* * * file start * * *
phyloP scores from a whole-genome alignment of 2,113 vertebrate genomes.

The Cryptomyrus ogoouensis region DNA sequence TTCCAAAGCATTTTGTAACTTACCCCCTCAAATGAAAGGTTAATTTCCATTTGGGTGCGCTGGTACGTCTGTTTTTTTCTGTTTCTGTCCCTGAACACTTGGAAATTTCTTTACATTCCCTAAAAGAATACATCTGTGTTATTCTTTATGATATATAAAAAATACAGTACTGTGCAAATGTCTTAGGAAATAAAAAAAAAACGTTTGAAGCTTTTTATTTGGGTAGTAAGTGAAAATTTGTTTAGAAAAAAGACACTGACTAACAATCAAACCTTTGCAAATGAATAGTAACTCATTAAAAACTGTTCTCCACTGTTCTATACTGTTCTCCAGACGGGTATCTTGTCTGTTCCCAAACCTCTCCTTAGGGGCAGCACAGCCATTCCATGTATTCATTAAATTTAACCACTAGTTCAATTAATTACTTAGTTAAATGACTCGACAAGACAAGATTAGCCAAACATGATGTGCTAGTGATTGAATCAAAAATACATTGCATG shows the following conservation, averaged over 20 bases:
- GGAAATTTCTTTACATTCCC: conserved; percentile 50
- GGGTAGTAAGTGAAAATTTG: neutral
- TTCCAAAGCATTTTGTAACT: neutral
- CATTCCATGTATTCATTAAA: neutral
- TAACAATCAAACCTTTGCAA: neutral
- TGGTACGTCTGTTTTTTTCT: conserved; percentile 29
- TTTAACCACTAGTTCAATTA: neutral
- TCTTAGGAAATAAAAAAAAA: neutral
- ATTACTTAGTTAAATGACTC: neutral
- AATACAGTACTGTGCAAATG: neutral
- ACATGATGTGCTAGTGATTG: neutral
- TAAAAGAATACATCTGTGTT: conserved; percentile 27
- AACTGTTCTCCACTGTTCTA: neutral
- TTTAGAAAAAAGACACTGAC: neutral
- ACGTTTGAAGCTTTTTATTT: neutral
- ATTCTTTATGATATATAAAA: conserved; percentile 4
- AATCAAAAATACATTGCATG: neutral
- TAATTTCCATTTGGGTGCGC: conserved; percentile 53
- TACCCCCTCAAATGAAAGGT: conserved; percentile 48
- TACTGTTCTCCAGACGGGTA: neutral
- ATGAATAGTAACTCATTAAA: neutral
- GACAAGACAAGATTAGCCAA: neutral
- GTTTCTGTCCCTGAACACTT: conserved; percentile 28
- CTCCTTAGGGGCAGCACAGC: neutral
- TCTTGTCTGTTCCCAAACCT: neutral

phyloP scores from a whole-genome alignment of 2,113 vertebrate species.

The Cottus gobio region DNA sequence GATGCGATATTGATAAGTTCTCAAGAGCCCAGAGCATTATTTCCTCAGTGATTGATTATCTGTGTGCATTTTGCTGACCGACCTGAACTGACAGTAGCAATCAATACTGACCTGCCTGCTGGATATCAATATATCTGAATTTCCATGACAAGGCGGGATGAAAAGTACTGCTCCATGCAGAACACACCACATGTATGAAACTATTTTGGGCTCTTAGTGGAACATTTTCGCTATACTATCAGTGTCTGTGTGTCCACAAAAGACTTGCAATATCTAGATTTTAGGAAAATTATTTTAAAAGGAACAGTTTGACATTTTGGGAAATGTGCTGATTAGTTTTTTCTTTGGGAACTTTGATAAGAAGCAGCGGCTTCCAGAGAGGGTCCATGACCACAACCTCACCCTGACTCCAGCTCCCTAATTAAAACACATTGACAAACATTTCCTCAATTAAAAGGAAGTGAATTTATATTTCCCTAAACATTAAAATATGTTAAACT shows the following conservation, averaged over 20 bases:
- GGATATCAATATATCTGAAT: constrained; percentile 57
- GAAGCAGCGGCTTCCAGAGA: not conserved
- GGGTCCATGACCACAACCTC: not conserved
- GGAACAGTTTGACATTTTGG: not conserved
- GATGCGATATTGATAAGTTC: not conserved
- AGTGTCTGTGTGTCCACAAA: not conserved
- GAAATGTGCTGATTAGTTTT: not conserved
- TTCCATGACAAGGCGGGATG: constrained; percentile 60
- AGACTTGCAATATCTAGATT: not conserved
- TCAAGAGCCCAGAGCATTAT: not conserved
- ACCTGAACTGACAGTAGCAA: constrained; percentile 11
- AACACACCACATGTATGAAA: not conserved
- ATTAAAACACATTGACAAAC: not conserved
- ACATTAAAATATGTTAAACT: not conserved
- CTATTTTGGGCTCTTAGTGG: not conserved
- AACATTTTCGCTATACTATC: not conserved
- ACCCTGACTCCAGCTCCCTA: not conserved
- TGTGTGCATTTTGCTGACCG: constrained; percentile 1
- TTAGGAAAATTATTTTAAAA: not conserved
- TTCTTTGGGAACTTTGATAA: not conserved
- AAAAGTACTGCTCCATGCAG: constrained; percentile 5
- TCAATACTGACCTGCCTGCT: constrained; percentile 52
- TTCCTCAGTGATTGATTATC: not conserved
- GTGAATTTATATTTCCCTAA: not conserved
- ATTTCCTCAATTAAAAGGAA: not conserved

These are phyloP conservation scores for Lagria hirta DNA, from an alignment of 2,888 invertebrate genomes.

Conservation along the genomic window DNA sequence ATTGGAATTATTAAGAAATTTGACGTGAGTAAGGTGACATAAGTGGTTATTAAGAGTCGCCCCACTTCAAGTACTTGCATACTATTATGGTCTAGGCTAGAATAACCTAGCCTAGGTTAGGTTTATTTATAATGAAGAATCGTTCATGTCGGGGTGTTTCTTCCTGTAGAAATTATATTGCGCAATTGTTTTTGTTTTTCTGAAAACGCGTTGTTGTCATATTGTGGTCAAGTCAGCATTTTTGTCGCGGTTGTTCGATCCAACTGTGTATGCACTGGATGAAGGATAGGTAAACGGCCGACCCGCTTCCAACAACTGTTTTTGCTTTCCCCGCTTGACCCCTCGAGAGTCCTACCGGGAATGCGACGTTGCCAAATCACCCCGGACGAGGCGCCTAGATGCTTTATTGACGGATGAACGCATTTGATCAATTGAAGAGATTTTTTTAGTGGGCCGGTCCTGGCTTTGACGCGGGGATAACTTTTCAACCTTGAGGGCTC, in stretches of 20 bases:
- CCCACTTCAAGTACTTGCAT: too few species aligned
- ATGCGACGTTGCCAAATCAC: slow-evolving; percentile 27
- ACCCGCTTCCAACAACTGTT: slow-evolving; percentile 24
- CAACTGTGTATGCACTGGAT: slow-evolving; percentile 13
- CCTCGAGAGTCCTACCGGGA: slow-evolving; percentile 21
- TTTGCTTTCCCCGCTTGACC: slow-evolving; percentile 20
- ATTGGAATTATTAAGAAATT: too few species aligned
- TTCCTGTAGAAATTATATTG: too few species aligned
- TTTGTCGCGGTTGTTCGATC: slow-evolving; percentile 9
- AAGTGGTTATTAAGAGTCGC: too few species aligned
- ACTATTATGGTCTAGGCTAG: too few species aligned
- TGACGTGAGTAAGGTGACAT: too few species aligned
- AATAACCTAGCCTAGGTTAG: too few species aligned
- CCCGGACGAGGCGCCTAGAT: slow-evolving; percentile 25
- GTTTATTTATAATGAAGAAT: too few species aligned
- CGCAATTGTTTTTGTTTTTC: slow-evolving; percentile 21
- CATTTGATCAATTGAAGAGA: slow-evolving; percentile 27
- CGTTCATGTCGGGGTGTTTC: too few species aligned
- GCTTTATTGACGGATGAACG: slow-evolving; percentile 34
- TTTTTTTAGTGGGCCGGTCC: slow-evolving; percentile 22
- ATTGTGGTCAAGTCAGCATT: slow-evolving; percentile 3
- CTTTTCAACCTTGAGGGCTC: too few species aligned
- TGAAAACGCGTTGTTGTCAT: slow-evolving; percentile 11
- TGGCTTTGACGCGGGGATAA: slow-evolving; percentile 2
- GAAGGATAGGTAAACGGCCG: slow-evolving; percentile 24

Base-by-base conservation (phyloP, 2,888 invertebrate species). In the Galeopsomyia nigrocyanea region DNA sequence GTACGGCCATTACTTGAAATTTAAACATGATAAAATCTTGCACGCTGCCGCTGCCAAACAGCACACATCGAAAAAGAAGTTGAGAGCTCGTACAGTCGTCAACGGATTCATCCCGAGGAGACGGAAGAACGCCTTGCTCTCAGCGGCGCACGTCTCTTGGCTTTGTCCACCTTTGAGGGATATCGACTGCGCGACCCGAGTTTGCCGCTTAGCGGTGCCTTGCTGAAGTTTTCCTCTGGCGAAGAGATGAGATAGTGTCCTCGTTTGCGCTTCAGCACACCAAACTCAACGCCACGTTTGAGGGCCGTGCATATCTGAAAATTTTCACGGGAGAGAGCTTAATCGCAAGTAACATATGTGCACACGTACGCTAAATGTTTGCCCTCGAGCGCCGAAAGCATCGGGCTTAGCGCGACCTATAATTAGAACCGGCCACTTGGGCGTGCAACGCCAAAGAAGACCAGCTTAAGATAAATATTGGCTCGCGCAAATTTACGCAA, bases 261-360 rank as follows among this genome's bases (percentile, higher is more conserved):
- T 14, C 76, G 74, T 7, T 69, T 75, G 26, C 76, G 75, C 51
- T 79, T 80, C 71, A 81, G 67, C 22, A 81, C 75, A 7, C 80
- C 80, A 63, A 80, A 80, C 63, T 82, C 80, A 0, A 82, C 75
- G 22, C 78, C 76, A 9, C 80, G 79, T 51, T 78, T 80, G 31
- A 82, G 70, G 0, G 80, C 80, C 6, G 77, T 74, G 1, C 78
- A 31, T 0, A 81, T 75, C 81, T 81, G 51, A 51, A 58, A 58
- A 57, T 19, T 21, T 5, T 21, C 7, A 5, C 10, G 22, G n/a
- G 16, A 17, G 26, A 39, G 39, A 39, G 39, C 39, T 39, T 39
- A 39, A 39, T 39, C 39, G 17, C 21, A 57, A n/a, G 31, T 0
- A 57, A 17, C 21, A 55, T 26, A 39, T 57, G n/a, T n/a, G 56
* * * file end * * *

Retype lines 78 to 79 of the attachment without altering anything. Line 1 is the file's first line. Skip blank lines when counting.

- CTTTTCAACCTTGAGGGCTC: too few species aligned
- TGAAAACGCGTTGTTGTCAT: slow-evolving; percentile 11